In the UK we already have an excellent sewage infrastructure and there is no need to replace or dramatically increase our pumping stations. However, essential data is required from these existing pumping stations so that operationally critical questions can be accurately answered. They would include: are the pumps running? Did the pump perform as expected? What is the efficiency of each pump? Currently there are several examples where technology suppliers including Siemens are working with water companies to trial technologies which give an indication of pump flow rate or an accurate measurement of pump flow, as opposed to a derived and theoretical value.
Such aims present real challenges for the technology. It needs to operate in extremely arduous conditions, usually on pipes which have several bends. It must also meet the criteria of minimum installation cost and low maintenance requirements to satisfy the key water companies’ driver of reducing OPEX expenditure.
Generating such essential data has been in train for several years now as the regulator has driven MCERTS requirements for flow to be measured at a treatment works. As a result, the easier applications have been delivered by all the water companies. However, as we now enter AMP 6, the spotlight is shining on the more challenging applications, some of which will cost several thousands of pounds in infrastructure cost alone before any measurement is taken. Seeking innovative technology solutions to capture data at the lowest cost is now at the forefront of discussions between technology manufacturers and water companies, to ensure the measurement of the process variable is possible, without the need to incur significant expenditure to ensure access.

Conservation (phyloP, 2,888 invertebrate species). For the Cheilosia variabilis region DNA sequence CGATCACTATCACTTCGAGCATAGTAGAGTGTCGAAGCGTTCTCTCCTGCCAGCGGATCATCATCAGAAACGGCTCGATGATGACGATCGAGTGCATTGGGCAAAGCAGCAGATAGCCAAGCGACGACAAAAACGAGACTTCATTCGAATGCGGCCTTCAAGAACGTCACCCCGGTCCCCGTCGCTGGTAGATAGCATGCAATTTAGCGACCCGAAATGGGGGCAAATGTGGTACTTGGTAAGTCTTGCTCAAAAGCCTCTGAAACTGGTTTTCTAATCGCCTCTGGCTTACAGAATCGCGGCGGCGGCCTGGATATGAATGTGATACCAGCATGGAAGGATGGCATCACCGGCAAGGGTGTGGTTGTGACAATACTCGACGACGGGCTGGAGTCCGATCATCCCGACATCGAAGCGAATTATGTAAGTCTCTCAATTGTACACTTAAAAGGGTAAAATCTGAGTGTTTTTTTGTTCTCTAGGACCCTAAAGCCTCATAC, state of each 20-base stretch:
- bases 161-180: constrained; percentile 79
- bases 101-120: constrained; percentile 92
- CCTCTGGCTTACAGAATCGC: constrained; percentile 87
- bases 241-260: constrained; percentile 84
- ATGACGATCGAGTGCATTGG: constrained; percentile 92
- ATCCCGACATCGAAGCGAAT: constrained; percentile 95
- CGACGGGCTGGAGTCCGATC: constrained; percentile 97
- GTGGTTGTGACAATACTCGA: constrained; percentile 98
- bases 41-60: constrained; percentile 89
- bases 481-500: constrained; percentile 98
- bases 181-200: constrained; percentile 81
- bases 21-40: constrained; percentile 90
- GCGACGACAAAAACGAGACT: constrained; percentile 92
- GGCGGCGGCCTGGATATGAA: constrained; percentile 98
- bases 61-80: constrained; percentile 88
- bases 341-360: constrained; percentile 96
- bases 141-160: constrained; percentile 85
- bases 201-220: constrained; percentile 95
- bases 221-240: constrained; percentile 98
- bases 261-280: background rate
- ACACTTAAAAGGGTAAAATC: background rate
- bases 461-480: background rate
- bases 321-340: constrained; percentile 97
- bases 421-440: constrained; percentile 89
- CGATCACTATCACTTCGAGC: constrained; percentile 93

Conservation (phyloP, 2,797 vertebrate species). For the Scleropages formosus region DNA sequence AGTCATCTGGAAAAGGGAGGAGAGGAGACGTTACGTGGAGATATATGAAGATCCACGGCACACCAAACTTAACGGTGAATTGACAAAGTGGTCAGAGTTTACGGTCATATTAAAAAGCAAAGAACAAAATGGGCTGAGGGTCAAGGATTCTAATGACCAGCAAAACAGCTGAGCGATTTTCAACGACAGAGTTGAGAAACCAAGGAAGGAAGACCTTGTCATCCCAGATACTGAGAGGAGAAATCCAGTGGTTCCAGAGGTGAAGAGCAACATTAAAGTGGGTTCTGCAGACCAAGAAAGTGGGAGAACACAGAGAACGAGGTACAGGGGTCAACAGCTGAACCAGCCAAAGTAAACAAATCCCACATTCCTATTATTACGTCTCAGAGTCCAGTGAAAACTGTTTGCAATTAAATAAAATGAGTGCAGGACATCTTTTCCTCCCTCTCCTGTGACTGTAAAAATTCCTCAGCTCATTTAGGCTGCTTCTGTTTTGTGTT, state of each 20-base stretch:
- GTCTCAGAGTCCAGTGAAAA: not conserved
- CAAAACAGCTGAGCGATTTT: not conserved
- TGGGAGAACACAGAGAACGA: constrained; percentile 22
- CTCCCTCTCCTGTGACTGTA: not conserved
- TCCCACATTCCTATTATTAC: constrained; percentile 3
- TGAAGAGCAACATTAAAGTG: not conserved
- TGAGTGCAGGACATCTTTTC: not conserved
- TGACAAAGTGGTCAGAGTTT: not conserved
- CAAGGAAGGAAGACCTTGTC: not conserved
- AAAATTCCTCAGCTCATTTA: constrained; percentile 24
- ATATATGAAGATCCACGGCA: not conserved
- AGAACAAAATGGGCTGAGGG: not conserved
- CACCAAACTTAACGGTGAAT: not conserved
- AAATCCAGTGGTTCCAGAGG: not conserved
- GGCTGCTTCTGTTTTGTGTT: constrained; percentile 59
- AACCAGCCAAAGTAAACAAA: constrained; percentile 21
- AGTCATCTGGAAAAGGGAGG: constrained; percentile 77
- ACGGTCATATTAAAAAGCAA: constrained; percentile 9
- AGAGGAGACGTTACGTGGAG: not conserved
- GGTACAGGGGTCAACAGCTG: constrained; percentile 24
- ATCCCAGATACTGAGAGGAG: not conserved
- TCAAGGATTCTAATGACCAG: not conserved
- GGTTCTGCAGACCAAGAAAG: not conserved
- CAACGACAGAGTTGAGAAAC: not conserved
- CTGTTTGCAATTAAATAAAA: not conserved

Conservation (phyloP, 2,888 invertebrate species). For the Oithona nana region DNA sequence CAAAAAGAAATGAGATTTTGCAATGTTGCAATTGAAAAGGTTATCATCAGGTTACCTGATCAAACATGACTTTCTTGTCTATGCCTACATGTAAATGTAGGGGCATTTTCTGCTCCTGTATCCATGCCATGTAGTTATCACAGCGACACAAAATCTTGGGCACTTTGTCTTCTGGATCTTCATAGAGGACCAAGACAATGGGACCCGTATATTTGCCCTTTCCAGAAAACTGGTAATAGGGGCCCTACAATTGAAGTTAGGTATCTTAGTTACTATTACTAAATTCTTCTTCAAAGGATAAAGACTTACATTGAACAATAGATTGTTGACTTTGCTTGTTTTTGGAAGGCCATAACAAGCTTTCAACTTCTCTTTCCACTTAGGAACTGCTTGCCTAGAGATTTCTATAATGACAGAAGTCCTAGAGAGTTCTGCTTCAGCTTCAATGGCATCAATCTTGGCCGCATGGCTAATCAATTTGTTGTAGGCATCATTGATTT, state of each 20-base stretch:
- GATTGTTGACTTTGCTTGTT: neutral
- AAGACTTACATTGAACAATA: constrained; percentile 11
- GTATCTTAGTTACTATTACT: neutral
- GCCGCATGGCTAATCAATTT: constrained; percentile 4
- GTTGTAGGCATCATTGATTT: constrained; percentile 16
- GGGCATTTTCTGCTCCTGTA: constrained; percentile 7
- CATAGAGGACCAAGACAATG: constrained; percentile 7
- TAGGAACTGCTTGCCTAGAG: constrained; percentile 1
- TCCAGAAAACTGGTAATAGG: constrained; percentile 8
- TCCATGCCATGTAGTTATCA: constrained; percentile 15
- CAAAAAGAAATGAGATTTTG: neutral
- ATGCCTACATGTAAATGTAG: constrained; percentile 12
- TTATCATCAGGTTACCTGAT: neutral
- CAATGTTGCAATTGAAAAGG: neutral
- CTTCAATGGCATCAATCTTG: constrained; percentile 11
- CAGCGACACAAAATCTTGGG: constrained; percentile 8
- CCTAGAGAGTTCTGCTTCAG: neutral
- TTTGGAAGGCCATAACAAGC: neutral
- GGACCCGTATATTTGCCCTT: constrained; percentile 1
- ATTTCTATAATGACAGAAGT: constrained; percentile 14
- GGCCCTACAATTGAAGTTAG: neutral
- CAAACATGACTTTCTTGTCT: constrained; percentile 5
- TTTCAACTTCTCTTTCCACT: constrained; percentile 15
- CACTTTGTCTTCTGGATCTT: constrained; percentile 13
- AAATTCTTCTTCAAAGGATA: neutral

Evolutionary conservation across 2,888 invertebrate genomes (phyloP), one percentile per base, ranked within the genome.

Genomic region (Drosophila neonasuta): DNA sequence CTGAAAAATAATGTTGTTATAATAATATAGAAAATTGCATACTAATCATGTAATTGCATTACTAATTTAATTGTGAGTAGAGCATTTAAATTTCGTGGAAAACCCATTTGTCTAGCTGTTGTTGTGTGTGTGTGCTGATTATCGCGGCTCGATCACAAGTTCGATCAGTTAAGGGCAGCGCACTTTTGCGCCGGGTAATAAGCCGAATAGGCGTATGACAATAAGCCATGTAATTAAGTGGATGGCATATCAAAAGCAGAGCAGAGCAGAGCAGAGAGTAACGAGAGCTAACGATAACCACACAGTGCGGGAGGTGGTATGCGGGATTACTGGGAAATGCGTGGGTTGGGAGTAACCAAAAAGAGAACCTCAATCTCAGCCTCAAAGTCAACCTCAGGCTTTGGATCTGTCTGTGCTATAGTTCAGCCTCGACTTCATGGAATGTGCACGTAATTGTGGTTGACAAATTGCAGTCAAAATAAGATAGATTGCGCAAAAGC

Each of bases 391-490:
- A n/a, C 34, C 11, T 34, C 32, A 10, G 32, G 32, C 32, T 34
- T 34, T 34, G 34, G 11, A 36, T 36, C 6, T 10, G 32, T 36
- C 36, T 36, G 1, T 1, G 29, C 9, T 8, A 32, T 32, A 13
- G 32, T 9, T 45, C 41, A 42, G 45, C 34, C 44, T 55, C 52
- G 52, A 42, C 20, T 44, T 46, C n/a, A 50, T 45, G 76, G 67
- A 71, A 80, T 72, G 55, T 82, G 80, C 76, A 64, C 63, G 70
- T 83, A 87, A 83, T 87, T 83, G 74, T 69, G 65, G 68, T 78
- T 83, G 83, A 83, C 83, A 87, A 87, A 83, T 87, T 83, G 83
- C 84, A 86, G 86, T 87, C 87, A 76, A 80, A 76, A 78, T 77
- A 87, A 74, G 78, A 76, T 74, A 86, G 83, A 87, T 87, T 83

Part of any strategic data measurement discussions as the demand for more information increases will involve basic interrogation of the current data collection and measurement status. For example, is it already being measured? However, the most important question to be asked concentrates on assessing the worth of the data being extracted. A good example of this would be temperature measurement. Existing instruments typically have an in-built temperature sensor and the measurement is available to capture via the chosen communication protocol such as Profibus, Hart or Modbus so the data exists at no extra cost.
But the requirement for the temperature data has to be thought through. Whilst the data is there, is anyone interrogating the reason given to collect data concerning the ambient temperature measurement of a transducer? Is it actually used?
But temperature measurement could have a real part to play when it comes to remote assets such as a storm tank or any open tanks exposed to wind chill factor.
But this is only one example - in-built temperature sensors, which exist on most instruments, could quickly and accurately provide temperature data across the treatment process and could provide an indication that there may be a freezing risk. For example, in pipes that flow intermittently, such as pumped flows on recirculation or polymer etc. If undetected, the next time it is called to run, the pump may not be able to perform because the pipe is frozen. This could cause expensive damage to pumps and the process. With uncertainty surrounding predictions for future harsh UK winters, accessing such operationally critical data intelligence may be a measurement deemed critical to help safeguard water company infrastructure integrity.
While the examples provided are compelling, the water industry itself needs to determine if the business requirements mean access to such extended data sources will make the sector more efficient, and help to give their customers a better service.
Oliver Grievson & Andrew Reeks are actively collaborating in the areas of Smart Wastewater and Data & Information Use within the UK Water Industry.
Image credit: "Trying & Failing," © 2008 Alan_D, used under a Attribution 2.0 Generic license: http://creativecommons.org/licenses/by/2.0/